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Help with understanding Generics question from OCP Java SE 6 Programmer Practice Exams

 
Jack McGuire
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Here is the question - Self Assessment 2 Question 11.

Given:
3. class A { }
4. class B extends A { }
5. class C extends B { }
6. public class Carpet<V extends B> {
7. public <X extends V> Carpet<? extends V> method(Carpet<? super X> e) {
8. // insert code here
9. } }

Which, inserted independently at line 8, will compile? (Choose all that apply.)

A. return new Carpet<X>();
B. return new Carpet<V>();
C. return new Carpet<A>();
D. return new Carpet<B>();
E. return new Carpet<C>();

Here is the answer (for Objective 6.4) provided in the book:

A and B are correct. The generic declaration at the class level says that Carpet can
accept any type which is either B or a subtype of B. The generic declaration at the method
level is "<X extends V>", which means that X is a type of V or a subtype of V, where
the class type of V can vary at runtime—hence, the exact scopes of X and V are unknown
at compile time. A and B are correct because X and V bind to the scope of <? extends
V>, where X is known as a subtype of V as it’s declared at the method level.

C, D, and E are incorrect because it’s illegal to use a concrete class type since the exact
scope of V is unknown.

While I feel I understand simple Generics, I have no idea about how to deduce an answer
for this question. Any help that clarifies this answer would be most appreciated.

Thanks
 
Dan Drillich
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Right, A and B are correct. The compilation errors for the rest are -

C -



D -



E -



Regards,
Dan
 
Paul Anilprem
Enthuware Software Support
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You might find this article useful
 
Helen Ma
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Here is my tip for you.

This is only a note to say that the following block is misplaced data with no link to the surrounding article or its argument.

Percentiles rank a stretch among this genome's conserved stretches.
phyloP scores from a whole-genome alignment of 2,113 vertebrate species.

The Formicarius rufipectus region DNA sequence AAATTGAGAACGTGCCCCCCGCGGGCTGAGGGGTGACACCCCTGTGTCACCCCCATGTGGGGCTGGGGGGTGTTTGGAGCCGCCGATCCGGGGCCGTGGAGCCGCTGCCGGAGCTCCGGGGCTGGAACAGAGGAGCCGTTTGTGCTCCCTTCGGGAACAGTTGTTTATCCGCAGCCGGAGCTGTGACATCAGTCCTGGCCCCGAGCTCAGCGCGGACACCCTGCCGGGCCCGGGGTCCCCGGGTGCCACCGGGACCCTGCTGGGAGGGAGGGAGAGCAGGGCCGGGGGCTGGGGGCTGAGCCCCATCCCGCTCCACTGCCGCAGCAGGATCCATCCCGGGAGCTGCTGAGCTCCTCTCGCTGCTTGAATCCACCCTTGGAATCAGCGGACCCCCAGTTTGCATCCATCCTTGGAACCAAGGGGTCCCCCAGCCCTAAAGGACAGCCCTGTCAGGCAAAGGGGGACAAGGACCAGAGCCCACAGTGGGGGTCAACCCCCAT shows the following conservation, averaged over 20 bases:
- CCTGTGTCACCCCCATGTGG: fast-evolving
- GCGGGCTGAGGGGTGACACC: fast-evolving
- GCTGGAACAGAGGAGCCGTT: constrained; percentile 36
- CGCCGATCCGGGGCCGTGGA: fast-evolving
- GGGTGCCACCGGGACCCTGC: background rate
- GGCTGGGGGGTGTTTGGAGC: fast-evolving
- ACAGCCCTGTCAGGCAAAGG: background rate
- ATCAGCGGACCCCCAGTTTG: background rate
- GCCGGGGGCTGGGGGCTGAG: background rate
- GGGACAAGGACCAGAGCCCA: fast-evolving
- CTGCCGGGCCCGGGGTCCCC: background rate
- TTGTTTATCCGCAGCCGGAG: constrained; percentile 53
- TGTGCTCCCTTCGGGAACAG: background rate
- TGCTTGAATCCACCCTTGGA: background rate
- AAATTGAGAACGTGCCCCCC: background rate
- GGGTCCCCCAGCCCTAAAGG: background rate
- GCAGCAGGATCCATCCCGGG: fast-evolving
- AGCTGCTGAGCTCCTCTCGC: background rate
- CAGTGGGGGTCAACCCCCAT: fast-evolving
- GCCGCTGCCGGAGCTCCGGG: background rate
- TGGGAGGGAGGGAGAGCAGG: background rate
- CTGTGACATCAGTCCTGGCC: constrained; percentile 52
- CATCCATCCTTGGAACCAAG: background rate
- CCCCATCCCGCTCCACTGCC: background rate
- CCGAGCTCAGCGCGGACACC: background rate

When dealing with questions regarding to generic method , you will be asked about the return type with wild card and the actual return.
This is a typical question.
Return type Carpet<? extends V>. What should be returned ? Should we return Carpet <B> ? Should we return Carpet <C> ?
It is ok to write this in main method or any other method:
Carpet<? extends V> c = new Carpet<B>

But when we deal with return type and actual return, my tip for you is not to consider any concrete type for the return in this situation.
When the compiler sees your method

static<X extends V> Carpet<? extends V> get (Carpet <? super B> e) {
return ______________;
}


The compiler will say : I don't know what exactly V will be. V extends B. V can be B or C. Should I return Carpet<B> or Carpet<C> to you? The best I can do for you is :
return you Carpet<V> as Carpet <? extends V> is a super type of Carpet<V>. (For more detail, please refer to Mughal and Rasmussen's book chapter 13 Generics, Partial type hierarchy).
Or, since X is anything extends V, X can substitute V. Therefore, I can return you Carpet<X>.

 
Helen Ma
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One situation that the actual return type can be concrete is this:
public <X extends V> Carpet< ? > method(Carpet<? super X> e) {
return new Carpet<Object>();
}


The compiler says: Hey, this method can return a Carpet with any parameter type extending Object ( ? is equivalent to ? extends Object) . In the type hierachy tree, Carpet<?> c = Carpet <Object> or
List<?> l = new ArrayList<Object>();
 
It is sorta covered in the JavaRanch Style Guide.
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